But Hawkeye State’s Popular Right to Work Law Still Under Fire
Over the past four years, union lobbyists in Des Moines employed every conceivable tactic to ram through the Hawkeye State Legislature legislation gutting Iowa’s popular, six-decade-old Right to Work law.
Again and again, union officials have threatened to recruit and bankroll primary challengers to run against Democratic legislators who refused to back forced union fees.
This March, one union lobbyist is even alleged to have told a state lawmaker, “You could have $100,000 in your account to fight off any challenger,” if he switched his position and voted for the forced-union-fee bill then pending in the Legislature.
However, the National Right to Work Committee and its grass-roots ally, the Des Moines-based Iowans for Right to Work Committee, energized freedom-loving Iowans to fight back every step of the way.
And this spring, the Big Labor politicians who run the Iowa House and Senate finally backed down and adjourned the 2010 session without ever bringing up for a vote H.F.2420, the Right to Work-gutting measure introduced in the 2009-10 Legislature.
Union Bosses Remain Determined To Destroy Right to Work Law
Not taking anything for granted, the National Right to Work Committee legislative department kept the heat on until the Iowa Legislature called it quits after an unusually short 2010 session on Tuesday, March 30.
And the battle to save Iowa’s Right to Work law is far from over even now.
“Top union bosses in Des Moines and international union politicos in Washington, D.C., remain grimly determined to destroy Iowa’s Right to Work law,” explained National Committee Vice President Matthew Leen.
“Although, thanks to Right to Work supporters’ dedication, the union bosses failed to realize their long-sought objective in 2007, 2008, 2009 or 2010, they hope that, by intimidating the legislators who have stood in their way up to now, they will be able to muster the votes they need in 2011.
“In this year’s June 8 primaries, union strategists are targeting for defeat Coralville state Rep. David Jacoby, one of just a handful of Democrat legislators who refused to pledge to vote for H.F.2420.
“Ironically, Rep. Jacoby is actually a forced-unionism advocate. But the scope of forced union fees authorized by H.F.2420 was wider than even he could swallow.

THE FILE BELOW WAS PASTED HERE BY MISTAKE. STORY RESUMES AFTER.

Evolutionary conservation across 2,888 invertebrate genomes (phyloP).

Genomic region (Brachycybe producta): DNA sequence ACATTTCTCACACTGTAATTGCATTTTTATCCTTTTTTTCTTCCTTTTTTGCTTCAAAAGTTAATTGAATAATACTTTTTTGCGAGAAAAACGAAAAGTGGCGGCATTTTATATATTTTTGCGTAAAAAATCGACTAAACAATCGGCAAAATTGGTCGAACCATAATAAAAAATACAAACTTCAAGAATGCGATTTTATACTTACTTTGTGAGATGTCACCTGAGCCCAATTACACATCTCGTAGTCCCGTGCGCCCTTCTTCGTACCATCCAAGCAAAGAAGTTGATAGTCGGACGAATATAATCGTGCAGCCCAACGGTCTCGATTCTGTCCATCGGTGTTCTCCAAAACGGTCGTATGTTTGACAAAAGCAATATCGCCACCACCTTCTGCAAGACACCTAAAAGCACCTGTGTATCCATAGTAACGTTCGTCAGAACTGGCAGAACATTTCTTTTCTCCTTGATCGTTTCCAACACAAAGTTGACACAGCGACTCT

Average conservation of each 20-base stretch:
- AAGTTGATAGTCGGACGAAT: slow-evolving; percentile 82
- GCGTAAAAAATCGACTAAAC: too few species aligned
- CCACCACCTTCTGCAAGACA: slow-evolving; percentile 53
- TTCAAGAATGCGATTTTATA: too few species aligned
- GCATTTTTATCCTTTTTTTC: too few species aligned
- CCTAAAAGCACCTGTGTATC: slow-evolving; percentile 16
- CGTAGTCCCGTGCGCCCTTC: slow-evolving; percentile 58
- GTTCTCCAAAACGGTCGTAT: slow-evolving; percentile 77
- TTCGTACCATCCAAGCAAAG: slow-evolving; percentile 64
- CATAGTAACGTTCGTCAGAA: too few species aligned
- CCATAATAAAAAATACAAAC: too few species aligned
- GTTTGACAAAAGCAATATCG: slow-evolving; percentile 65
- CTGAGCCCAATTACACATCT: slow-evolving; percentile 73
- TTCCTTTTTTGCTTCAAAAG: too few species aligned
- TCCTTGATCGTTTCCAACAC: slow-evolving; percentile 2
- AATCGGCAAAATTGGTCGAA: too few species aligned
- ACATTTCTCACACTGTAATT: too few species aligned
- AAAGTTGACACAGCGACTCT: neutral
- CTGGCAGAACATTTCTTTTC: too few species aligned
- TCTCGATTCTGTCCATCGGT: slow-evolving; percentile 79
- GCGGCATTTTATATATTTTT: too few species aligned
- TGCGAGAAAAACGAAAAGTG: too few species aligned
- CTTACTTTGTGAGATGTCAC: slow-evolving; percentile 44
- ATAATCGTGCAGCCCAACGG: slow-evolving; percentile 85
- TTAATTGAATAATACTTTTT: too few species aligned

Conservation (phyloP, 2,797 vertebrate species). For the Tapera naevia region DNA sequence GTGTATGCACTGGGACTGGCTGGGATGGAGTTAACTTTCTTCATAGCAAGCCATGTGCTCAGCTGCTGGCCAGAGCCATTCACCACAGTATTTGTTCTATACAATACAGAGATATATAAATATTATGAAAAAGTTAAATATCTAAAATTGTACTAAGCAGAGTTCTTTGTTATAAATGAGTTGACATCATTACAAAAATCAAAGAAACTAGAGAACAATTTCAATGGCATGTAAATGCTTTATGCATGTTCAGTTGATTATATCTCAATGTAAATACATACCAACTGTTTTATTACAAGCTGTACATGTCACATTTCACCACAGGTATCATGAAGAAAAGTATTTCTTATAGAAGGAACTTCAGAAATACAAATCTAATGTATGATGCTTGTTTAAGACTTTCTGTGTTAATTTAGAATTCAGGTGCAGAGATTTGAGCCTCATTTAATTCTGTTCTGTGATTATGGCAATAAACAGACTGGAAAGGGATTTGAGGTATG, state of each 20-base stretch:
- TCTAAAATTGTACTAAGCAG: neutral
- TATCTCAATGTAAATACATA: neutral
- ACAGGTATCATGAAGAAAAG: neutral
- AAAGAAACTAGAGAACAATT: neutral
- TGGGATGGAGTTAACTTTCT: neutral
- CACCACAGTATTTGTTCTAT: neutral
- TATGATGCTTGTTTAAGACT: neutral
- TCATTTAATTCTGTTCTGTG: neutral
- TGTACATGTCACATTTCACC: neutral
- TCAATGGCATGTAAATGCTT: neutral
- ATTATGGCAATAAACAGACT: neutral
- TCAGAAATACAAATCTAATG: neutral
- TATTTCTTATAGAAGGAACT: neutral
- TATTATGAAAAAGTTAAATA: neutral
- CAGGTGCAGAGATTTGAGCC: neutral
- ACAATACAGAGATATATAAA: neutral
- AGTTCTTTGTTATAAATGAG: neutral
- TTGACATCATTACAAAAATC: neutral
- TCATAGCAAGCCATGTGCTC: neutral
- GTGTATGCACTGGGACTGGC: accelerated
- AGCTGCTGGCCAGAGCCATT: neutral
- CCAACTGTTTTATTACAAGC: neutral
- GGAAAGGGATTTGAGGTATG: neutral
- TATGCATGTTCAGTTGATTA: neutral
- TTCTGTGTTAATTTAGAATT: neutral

“Because of that minor deviation, Iowa union bigwigs are now pouring resources into the campaign of Mr. Jacoby’s 100% pro-forced unionism primary challenger, John Stellmach.
“But earlier, according to Mr. Jacoby, when Big Labor was still hoping to get his vote, union lobbyist Marcia Nichols promised his campaign $100,000 in exchange for backing H.F.2420.”
Ms. Nichols denies the charge. But she also refuses to disclose exactly what she did say to Mr. Jacoby. “I have a lot of conversations with legislators,” she told the Des Moines Register last month. “They’re just personal conversations. I don’t feel comfortable discussing them in the newspaper.”
Forced Union Fees Would Hurt Iowa’s Economy
Mr. Leen predicted that voters’ passionate opposition to any scheme to weaken Iowa’s Right to Work law would be a key factor in this fall’s statewide and state legislative elections.
“Gutting Iowa’s Right to Work law would harm the state’s economy as well as its independent-minded employees,” he added.
“From 2004 through 2009, real personal income grew by 4.4% in Iowa and 6.4% in Midwestern Right to Work states as a group, but just 0.4% in Midwestern forced-unionism states as a group.
“Over the same period, private-sector employment grew by 0.9% in Iowa and 2.2% in Midwestern Right to Work states overall, but fell by 5.6% in Midwestern forced-unionism states.”
To help ensure Iowans retain their vital Right to Work protections, the National Committee and its allies will be reminding freedom-loving Iowans this fall where their candidates stand on the forced-unionism issue, and mobilizing them to contact their candidates, again and again.
“Informed, well-mobilized citizens can unshackle the Iowa Legislature from Big Labor control this fall, and ensure the state’s Right to Work law remains in full force in 2011 and beyond,” Mr. Leen concluded.